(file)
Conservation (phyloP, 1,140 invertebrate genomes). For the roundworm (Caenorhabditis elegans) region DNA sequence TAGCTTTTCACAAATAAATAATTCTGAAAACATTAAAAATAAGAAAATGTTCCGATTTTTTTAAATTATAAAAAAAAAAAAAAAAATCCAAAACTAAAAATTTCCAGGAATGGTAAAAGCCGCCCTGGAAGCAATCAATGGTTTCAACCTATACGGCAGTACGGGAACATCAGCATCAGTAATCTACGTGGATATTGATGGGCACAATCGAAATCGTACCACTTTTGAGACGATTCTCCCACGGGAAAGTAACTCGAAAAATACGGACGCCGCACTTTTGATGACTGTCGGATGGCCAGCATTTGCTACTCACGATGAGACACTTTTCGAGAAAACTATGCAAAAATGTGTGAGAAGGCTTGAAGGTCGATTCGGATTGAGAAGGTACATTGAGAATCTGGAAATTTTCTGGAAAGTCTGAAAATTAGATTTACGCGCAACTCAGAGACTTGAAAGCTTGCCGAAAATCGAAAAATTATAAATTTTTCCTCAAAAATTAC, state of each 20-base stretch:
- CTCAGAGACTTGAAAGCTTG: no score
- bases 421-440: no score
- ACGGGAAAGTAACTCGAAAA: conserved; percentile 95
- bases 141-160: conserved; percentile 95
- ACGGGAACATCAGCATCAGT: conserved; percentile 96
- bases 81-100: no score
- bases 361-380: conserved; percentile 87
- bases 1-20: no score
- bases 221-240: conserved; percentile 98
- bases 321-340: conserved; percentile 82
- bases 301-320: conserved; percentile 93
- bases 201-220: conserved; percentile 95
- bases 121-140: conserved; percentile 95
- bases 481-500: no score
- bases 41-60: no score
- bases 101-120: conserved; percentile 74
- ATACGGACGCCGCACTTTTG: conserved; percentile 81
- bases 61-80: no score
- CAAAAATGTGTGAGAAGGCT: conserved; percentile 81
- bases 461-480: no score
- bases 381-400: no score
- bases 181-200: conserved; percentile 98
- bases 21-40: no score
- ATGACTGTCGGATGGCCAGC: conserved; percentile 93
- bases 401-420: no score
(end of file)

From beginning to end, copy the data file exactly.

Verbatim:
Conservation (phyloP, 1,140 invertebrate genomes). For the roundworm (Caenorhabditis elegans) region DNA sequence TAGCTTTTCACAAATAAATAATTCTGAAAACATTAAAAATAAGAAAATGTTCCGATTTTTTTAAATTATAAAAAAAAAAAAAAAAATCCAAAACTAAAAATTTCCAGGAATGGTAAAAGCCGCCCTGGAAGCAATCAATGGTTTCAACCTATACGGCAGTACGGGAACATCAGCATCAGTAATCTACGTGGATATTGATGGGCACAATCGAAATCGTACCACTTTTGAGACGATTCTCCCACGGGAAAGTAACTCGAAAAATACGGACGCCGCACTTTTGATGACTGTCGGATGGCCAGCATTTGCTACTCACGATGAGACACTTTTCGAGAAAACTATGCAAAAATGTGTGAGAAGGCTTGAAGGTCGATTCGGATTGAGAAGGTACATTGAGAATCTGGAAATTTTCTGGAAAGTCTGAAAATTAGATTTACGCGCAACTCAGAGACTTGAAAGCTTGCCGAAAATCGAAAAATTATAAATTTTTCCTCAAAAATTAC, state of each 20-base stretch:
- CTCAGAGACTTGAAAGCTTG: no score
- bases 421-440: no score
- ACGGGAAAGTAACTCGAAAA: conserved; percentile 95
- bases 141-160: conserved; percentile 95
- ACGGGAACATCAGCATCAGT: conserved; percentile 96
- bases 81-100: no score
- bases 361-380: conserved; percentile 87
- bases 1-20: no score
- bases 221-240: conserved; percentile 98
- bases 321-340: conserved; percentile 82
- bases 301-320: conserved; percentile 93
- bases 201-220: conserved; percentile 95
- bases 121-140: conserved; percentile 95
- bases 481-500: no score
- bases 41-60: no score
- bases 101-120: conserved; percentile 74
- ATACGGACGCCGCACTTTTG: conserved; percentile 81
- bases 61-80: no score
- CAAAAATGTGTGAGAAGGCT: conserved; percentile 81
- bases 461-480: no score
- bases 381-400: no score
- bases 181-200: conserved; percentile 98
- bases 21-40: no score
- ATGACTGTCGGATGGCCAGC: conserved; percentile 93
- bases 401-420: no score